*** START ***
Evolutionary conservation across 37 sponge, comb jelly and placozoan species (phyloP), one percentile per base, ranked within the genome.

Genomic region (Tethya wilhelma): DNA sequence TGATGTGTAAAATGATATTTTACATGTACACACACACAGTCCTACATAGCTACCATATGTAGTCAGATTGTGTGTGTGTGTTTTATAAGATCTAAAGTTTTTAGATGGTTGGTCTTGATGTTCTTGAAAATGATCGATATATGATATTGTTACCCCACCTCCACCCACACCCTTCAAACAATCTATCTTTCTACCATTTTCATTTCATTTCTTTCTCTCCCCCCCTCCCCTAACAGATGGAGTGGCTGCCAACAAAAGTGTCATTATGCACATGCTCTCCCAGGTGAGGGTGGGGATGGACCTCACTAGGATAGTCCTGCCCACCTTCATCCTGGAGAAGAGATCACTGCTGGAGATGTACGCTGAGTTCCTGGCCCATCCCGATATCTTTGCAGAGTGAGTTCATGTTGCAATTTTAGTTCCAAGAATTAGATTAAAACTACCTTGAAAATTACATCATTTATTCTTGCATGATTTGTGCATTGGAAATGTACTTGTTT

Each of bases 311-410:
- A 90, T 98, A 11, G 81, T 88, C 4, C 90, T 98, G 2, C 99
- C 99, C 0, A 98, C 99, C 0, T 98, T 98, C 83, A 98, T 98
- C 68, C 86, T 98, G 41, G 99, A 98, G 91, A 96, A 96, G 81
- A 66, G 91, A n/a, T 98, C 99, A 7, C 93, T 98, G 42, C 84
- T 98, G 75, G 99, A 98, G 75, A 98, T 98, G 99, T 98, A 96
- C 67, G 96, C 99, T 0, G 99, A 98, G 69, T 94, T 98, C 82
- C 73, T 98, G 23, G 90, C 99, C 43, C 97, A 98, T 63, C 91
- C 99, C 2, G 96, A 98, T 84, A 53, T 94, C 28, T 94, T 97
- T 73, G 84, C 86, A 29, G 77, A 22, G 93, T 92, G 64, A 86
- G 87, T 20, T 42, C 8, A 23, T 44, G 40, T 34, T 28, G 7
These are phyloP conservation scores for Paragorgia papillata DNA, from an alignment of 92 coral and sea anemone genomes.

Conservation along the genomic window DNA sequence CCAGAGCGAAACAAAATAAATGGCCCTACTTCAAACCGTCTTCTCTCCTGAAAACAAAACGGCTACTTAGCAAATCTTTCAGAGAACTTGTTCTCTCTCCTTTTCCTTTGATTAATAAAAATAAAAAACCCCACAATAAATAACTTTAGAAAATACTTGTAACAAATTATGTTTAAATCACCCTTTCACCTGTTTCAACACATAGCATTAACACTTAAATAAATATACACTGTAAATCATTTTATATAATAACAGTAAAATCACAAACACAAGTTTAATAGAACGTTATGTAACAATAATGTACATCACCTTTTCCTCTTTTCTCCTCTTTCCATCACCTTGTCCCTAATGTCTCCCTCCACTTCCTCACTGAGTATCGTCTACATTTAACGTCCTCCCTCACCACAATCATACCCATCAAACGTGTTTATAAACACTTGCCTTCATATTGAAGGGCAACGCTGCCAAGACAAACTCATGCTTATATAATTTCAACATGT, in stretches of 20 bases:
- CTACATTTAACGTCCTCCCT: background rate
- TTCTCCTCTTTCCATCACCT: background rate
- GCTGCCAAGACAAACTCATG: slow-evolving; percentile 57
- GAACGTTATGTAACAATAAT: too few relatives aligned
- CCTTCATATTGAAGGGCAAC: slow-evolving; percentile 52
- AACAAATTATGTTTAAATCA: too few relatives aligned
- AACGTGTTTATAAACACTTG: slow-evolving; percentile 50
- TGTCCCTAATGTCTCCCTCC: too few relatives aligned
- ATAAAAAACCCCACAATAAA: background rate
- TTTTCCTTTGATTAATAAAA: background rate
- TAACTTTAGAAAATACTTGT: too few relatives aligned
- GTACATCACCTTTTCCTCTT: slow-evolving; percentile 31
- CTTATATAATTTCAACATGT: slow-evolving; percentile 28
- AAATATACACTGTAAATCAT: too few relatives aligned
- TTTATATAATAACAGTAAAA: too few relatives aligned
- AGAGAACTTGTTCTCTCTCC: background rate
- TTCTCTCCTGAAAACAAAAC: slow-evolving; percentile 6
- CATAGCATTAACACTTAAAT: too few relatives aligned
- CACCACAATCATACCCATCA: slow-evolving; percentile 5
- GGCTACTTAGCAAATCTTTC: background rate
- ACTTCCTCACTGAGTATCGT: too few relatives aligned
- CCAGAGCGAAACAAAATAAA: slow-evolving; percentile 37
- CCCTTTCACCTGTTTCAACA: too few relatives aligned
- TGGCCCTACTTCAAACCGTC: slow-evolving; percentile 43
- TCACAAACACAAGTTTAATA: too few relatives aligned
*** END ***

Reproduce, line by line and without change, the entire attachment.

Evolutionary conservation across 37 sponge, comb jelly and placozoan species (phyloP), one percentile per base, ranked within the genome.

Genomic region (Tethya wilhelma): DNA sequence TGATGTGTAAAATGATATTTTACATGTACACACACACAGTCCTACATAGCTACCATATGTAGTCAGATTGTGTGTGTGTGTTTTATAAGATCTAAAGTTTTTAGATGGTTGGTCTTGATGTTCTTGAAAATGATCGATATATGATATTGTTACCCCACCTCCACCCACACCCTTCAAACAATCTATCTTTCTACCATTTTCATTTCATTTCTTTCTCTCCCCCCCTCCCCTAACAGATGGAGTGGCTGCCAACAAAAGTGTCATTATGCACATGCTCTCCCAGGTGAGGGTGGGGATGGACCTCACTAGGATAGTCCTGCCCACCTTCATCCTGGAGAAGAGATCACTGCTGGAGATGTACGCTGAGTTCCTGGCCCATCCCGATATCTTTGCAGAGTGAGTTCATGTTGCAATTTTAGTTCCAAGAATTAGATTAAAACTACCTTGAAAATTACATCATTTATTCTTGCATGATTTGTGCATTGGAAATGTACTTGTTT

Each of bases 311-410:
- A 90, T 98, A 11, G 81, T 88, C 4, C 90, T 98, G 2, C 99
- C 99, C 0, A 98, C 99, C 0, T 98, T 98, C 83, A 98, T 98
- C 68, C 86, T 98, G 41, G 99, A 98, G 91, A 96, A 96, G 81
- A 66, G 91, A n/a, T 98, C 99, A 7, C 93, T 98, G 42, C 84
- T 98, G 75, G 99, A 98, G 75, A 98, T 98, G 99, T 98, A 96
- C 67, G 96, C 99, T 0, G 99, A 98, G 69, T 94, T 98, C 82
- C 73, T 98, G 23, G 90, C 99, C 43, C 97, A 98, T 63, C 91
- C 99, C 2, G 96, A 98, T 84, A 53, T 94, C 28, T 94, T 97
- T 73, G 84, C 86, A 29, G 77, A 22, G 93, T 92, G 64, A 86
- G 87, T 20, T 42, C 8, A 23, T 44, G 40, T 34, T 28, G 7
These are phyloP conservation scores for Paragorgia papillata DNA, from an alignment of 92 coral and sea anemone genomes.

Conservation along the genomic window DNA sequence CCAGAGCGAAACAAAATAAATGGCCCTACTTCAAACCGTCTTCTCTCCTGAAAACAAAACGGCTACTTAGCAAATCTTTCAGAGAACTTGTTCTCTCTCCTTTTCCTTTGATTAATAAAAATAAAAAACCCCACAATAAATAACTTTAGAAAATACTTGTAACAAATTATGTTTAAATCACCCTTTCACCTGTTTCAACACATAGCATTAACACTTAAATAAATATACACTGTAAATCATTTTATATAATAACAGTAAAATCACAAACACAAGTTTAATAGAACGTTATGTAACAATAATGTACATCACCTTTTCCTCTTTTCTCCTCTTTCCATCACCTTGTCCCTAATGTCTCCCTCCACTTCCTCACTGAGTATCGTCTACATTTAACGTCCTCCCTCACCACAATCATACCCATCAAACGTGTTTATAAACACTTGCCTTCATATTGAAGGGCAACGCTGCCAAGACAAACTCATGCTTATATAATTTCAACATGT, in stretches of 20 bases:
- CTACATTTAACGTCCTCCCT: background rate
- TTCTCCTCTTTCCATCACCT: background rate
- GCTGCCAAGACAAACTCATG: slow-evolving; percentile 57
- GAACGTTATGTAACAATAAT: too few relatives aligned
- CCTTCATATTGAAGGGCAAC: slow-evolving; percentile 52
- AACAAATTATGTTTAAATCA: too few relatives aligned
- AACGTGTTTATAAACACTTG: slow-evolving; percentile 50
- TGTCCCTAATGTCTCCCTCC: too few relatives aligned
- ATAAAAAACCCCACAATAAA: background rate
- TTTTCCTTTGATTAATAAAA: background rate
- TAACTTTAGAAAATACTTGT: too few relatives aligned
- GTACATCACCTTTTCCTCTT: slow-evolving; percentile 31
- CTTATATAATTTCAACATGT: slow-evolving; percentile 28
- AAATATACACTGTAAATCAT: too few relatives aligned
- TTTATATAATAACAGTAAAA: too few relatives aligned
- AGAGAACTTGTTCTCTCTCC: background rate
- TTCTCTCCTGAAAACAAAAC: slow-evolving; percentile 6
- CATAGCATTAACACTTAAAT: too few relatives aligned
- CACCACAATCATACCCATCA: slow-evolving; percentile 5
- GGCTACTTAGCAAATCTTTC: background rate
- ACTTCCTCACTGAGTATCGT: too few relatives aligned
- CCAGAGCGAAACAAAATAAA: slow-evolving; percentile 37
- CCCTTTCACCTGTTTCAACA: too few relatives aligned
- TGGCCCTACTTCAAACCGTC: slow-evolving; percentile 43
- TCACAAACACAAGTTTAATA: too few relatives aligned